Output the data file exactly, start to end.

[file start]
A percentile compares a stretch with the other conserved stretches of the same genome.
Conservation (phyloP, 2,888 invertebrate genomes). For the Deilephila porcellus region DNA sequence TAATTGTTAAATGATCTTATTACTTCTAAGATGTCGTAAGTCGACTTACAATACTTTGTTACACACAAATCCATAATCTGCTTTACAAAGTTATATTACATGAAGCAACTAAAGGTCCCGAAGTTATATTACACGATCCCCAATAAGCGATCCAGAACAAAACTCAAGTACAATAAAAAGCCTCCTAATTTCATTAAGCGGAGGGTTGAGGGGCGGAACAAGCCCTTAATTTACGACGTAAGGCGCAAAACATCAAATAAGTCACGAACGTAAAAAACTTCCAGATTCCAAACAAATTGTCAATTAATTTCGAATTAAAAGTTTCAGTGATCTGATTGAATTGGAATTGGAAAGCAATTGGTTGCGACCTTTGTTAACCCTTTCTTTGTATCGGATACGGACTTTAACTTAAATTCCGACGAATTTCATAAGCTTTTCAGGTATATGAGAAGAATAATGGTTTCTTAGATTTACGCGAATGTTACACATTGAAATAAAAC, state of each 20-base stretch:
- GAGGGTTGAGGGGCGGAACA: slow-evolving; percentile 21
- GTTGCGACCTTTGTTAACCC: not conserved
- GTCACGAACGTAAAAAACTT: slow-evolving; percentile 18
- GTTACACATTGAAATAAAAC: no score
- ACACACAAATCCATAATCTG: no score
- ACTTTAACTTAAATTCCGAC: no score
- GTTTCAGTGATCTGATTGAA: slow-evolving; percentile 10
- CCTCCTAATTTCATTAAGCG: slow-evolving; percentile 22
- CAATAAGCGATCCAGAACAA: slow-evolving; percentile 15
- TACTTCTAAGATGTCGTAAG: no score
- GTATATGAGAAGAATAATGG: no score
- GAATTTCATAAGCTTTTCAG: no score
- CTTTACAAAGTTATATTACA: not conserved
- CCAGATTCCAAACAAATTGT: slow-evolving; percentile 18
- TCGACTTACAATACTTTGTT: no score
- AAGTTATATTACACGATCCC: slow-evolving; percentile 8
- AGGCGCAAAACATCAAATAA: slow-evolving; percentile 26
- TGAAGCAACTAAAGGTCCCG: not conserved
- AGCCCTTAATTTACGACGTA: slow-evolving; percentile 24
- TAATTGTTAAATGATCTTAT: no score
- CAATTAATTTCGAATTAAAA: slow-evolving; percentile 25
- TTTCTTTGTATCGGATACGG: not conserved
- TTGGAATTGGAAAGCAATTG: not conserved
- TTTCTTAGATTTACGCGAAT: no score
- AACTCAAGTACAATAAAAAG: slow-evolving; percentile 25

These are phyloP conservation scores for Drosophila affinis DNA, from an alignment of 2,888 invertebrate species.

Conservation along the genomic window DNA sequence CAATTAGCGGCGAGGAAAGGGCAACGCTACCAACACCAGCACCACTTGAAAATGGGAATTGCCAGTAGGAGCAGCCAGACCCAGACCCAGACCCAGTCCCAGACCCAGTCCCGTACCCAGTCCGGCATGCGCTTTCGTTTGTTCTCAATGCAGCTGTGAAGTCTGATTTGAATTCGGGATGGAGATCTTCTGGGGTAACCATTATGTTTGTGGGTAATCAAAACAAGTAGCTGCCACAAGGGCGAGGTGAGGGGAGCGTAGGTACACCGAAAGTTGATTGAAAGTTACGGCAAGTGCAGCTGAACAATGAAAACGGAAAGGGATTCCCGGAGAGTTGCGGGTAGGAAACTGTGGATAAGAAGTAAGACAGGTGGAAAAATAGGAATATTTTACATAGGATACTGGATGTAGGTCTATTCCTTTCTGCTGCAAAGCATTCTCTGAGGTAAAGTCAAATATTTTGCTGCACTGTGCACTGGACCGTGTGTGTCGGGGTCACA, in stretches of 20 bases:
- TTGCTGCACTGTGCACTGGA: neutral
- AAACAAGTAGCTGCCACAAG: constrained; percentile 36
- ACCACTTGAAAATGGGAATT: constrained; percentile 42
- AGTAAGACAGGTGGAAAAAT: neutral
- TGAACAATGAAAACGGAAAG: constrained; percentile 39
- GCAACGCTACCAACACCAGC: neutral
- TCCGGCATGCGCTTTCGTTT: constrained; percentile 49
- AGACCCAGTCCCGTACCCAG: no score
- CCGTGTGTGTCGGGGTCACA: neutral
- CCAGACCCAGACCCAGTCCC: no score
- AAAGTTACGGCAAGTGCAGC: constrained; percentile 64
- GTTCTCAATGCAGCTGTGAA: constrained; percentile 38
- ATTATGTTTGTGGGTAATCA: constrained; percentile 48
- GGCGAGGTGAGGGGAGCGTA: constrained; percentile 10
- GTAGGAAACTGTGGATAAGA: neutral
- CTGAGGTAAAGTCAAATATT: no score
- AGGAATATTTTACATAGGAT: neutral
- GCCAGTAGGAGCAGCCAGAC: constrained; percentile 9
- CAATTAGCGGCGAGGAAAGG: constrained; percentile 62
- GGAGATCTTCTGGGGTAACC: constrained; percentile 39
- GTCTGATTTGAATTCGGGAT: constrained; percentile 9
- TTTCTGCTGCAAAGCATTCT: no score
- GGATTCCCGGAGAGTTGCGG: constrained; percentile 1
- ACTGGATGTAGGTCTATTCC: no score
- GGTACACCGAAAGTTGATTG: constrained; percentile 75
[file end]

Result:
A percentile compares a stretch with the other conserved stretches of the same genome.
Conservation (phyloP, 2,888 invertebrate genomes). For the Deilephila porcellus region DNA sequence TAATTGTTAAATGATCTTATTACTTCTAAGATGTCGTAAGTCGACTTACAATACTTTGTTACACACAAATCCATAATCTGCTTTACAAAGTTATATTACATGAAGCAACTAAAGGTCCCGAAGTTATATTACACGATCCCCAATAAGCGATCCAGAACAAAACTCAAGTACAATAAAAAGCCTCCTAATTTCATTAAGCGGAGGGTTGAGGGGCGGAACAAGCCCTTAATTTACGACGTAAGGCGCAAAACATCAAATAAGTCACGAACGTAAAAAACTTCCAGATTCCAAACAAATTGTCAATTAATTTCGAATTAAAAGTTTCAGTGATCTGATTGAATTGGAATTGGAAAGCAATTGGTTGCGACCTTTGTTAACCCTTTCTTTGTATCGGATACGGACTTTAACTTAAATTCCGACGAATTTCATAAGCTTTTCAGGTATATGAGAAGAATAATGGTTTCTTAGATTTACGCGAATGTTACACATTGAAATAAAAC, state of each 20-base stretch:
- GAGGGTTGAGGGGCGGAACA: slow-evolving; percentile 21
- GTTGCGACCTTTGTTAACCC: not conserved
- GTCACGAACGTAAAAAACTT: slow-evolving; percentile 18
- GTTACACATTGAAATAAAAC: no score
- ACACACAAATCCATAATCTG: no score
- ACTTTAACTTAAATTCCGAC: no score
- GTTTCAGTGATCTGATTGAA: slow-evolving; percentile 10
- CCTCCTAATTTCATTAAGCG: slow-evolving; percentile 22
- CAATAAGCGATCCAGAACAA: slow-evolving; percentile 15
- TACTTCTAAGATGTCGTAAG: no score
- GTATATGAGAAGAATAATGG: no score
- GAATTTCATAAGCTTTTCAG: no score
- CTTTACAAAGTTATATTACA: not conserved
- CCAGATTCCAAACAAATTGT: slow-evolving; percentile 18
- TCGACTTACAATACTTTGTT: no score
- AAGTTATATTACACGATCCC: slow-evolving; percentile 8
- AGGCGCAAAACATCAAATAA: slow-evolving; percentile 26
- TGAAGCAACTAAAGGTCCCG: not conserved
- AGCCCTTAATTTACGACGTA: slow-evolving; percentile 24
- TAATTGTTAAATGATCTTAT: no score
- CAATTAATTTCGAATTAAAA: slow-evolving; percentile 25
- TTTCTTTGTATCGGATACGG: not conserved
- TTGGAATTGGAAAGCAATTG: not conserved
- TTTCTTAGATTTACGCGAAT: no score
- AACTCAAGTACAATAAAAAG: slow-evolving; percentile 25

These are phyloP conservation scores for Drosophila affinis DNA, from an alignment of 2,888 invertebrate species.

Conservation along the genomic window DNA sequence CAATTAGCGGCGAGGAAAGGGCAACGCTACCAACACCAGCACCACTTGAAAATGGGAATTGCCAGTAGGAGCAGCCAGACCCAGACCCAGACCCAGTCCCAGACCCAGTCCCGTACCCAGTCCGGCATGCGCTTTCGTTTGTTCTCAATGCAGCTGTGAAGTCTGATTTGAATTCGGGATGGAGATCTTCTGGGGTAACCATTATGTTTGTGGGTAATCAAAACAAGTAGCTGCCACAAGGGCGAGGTGAGGGGAGCGTAGGTACACCGAAAGTTGATTGAAAGTTACGGCAAGTGCAGCTGAACAATGAAAACGGAAAGGGATTCCCGGAGAGTTGCGGGTAGGAAACTGTGGATAAGAAGTAAGACAGGTGGAAAAATAGGAATATTTTACATAGGATACTGGATGTAGGTCTATTCCTTTCTGCTGCAAAGCATTCTCTGAGGTAAAGTCAAATATTTTGCTGCACTGTGCACTGGACCGTGTGTGTCGGGGTCACA, in stretches of 20 bases:
- TTGCTGCACTGTGCACTGGA: neutral
- AAACAAGTAGCTGCCACAAG: constrained; percentile 36
- ACCACTTGAAAATGGGAATT: constrained; percentile 42
- AGTAAGACAGGTGGAAAAAT: neutral
- TGAACAATGAAAACGGAAAG: constrained; percentile 39
- GCAACGCTACCAACACCAGC: neutral
- TCCGGCATGCGCTTTCGTTT: constrained; percentile 49
- AGACCCAGTCCCGTACCCAG: no score
- CCGTGTGTGTCGGGGTCACA: neutral
- CCAGACCCAGACCCAGTCCC: no score
- AAAGTTACGGCAAGTGCAGC: constrained; percentile 64
- GTTCTCAATGCAGCTGTGAA: constrained; percentile 38
- ATTATGTTTGTGGGTAATCA: constrained; percentile 48
- GGCGAGGTGAGGGGAGCGTA: constrained; percentile 10
- GTAGGAAACTGTGGATAAGA: neutral
- CTGAGGTAAAGTCAAATATT: no score
- AGGAATATTTTACATAGGAT: neutral
- GCCAGTAGGAGCAGCCAGAC: constrained; percentile 9
- CAATTAGCGGCGAGGAAAGG: constrained; percentile 62
- GGAGATCTTCTGGGGTAACC: constrained; percentile 39
- GTCTGATTTGAATTCGGGAT: constrained; percentile 9
- TTTCTGCTGCAAAGCATTCT: no score
- GGATTCCCGGAGAGTTGCGG: constrained; percentile 1
- ACTGGATGTAGGTCTATTCC: no score
- GGTACACCGAAAGTTGATTG: constrained; percentile 75